The delicate minutiae wield the greatest political punch. The first moment Oedipus appears on stage, a surgical mask covers his face—recalling all our panics over H1N1, SARS, and AIDS. But diseases that mark a country “rotting from within” do not end with viruses. Oedipus may believe a little too completely in his own legend, as self-made man and conqueror of the Hell Bitch. Steve Wilson brings realistic pathos to a man who will nobly prevail past the point where others would rationalize their ideals away. Such an uncompromising nature will lead him to be self-sacrificing. It will also lead him to commit torture. For all who care about the power of theater to reveal our political, psychological, and spiritual selves, hie thee to this show for shame. Or live thee in the shame of our nation’s present state without it.

Rating: ««««

Venue:  The Building Stage
Location: 412 N. Carpenter Street, 2 blocks south of Grand, Blue line to Grand or via the #8 or #56 bus.  (Click on map below for larger view.)

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Theater Thursday

Thursday, June 11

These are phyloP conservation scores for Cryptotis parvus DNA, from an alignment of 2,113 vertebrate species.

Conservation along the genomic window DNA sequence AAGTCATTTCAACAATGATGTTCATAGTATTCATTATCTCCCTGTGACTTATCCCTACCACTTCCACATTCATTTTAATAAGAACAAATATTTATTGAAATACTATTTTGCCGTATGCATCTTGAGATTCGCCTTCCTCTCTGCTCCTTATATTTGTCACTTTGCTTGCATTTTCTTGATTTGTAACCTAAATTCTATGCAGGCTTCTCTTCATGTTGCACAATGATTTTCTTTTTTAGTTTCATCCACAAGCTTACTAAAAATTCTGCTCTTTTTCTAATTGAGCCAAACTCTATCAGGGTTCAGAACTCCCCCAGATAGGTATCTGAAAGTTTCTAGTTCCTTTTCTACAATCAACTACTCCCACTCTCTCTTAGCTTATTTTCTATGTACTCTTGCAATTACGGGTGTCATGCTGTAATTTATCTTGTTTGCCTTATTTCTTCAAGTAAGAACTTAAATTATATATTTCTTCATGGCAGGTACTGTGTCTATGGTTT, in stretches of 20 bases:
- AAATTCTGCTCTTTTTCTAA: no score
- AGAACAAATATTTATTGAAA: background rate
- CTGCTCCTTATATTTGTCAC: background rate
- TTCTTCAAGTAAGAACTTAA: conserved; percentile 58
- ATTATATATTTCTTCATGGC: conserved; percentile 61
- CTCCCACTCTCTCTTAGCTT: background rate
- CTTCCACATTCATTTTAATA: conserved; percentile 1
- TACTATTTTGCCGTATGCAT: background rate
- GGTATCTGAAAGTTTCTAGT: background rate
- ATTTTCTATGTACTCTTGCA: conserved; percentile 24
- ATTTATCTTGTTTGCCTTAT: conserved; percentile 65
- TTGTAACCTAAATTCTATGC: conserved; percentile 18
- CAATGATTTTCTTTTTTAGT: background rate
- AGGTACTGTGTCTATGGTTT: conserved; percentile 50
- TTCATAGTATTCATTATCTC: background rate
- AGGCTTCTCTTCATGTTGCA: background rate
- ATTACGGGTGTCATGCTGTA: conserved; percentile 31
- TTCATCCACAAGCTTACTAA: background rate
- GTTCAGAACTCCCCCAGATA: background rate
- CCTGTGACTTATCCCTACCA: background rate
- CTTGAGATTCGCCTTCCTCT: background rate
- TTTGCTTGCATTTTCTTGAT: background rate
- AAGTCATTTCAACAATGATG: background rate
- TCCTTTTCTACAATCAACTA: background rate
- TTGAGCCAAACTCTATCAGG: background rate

Oedipus

The Hypocrites at The Building Stage
412 N. Carpenter Ave., Chicago

oediupus theater thursdaysSean Graney’s new adaptation tells the story of a compassionate, albeit arrogant, leader whose desire to heal his people causes his own demise. The promenade staging transforms the traditionally passive chorus into an actively engaging audience experience. The Hypocrites reinvent this 2,500-year-old play into a contemporary and thrilling theatrical event. Then stay for drinks and informal discussion with director Sean Graney and the cast.  Please note that the show contains haze, strobe, brief moments of complete darkness and that you are encouraged to move around the performing space. Run time: 55 minutes (no intermission)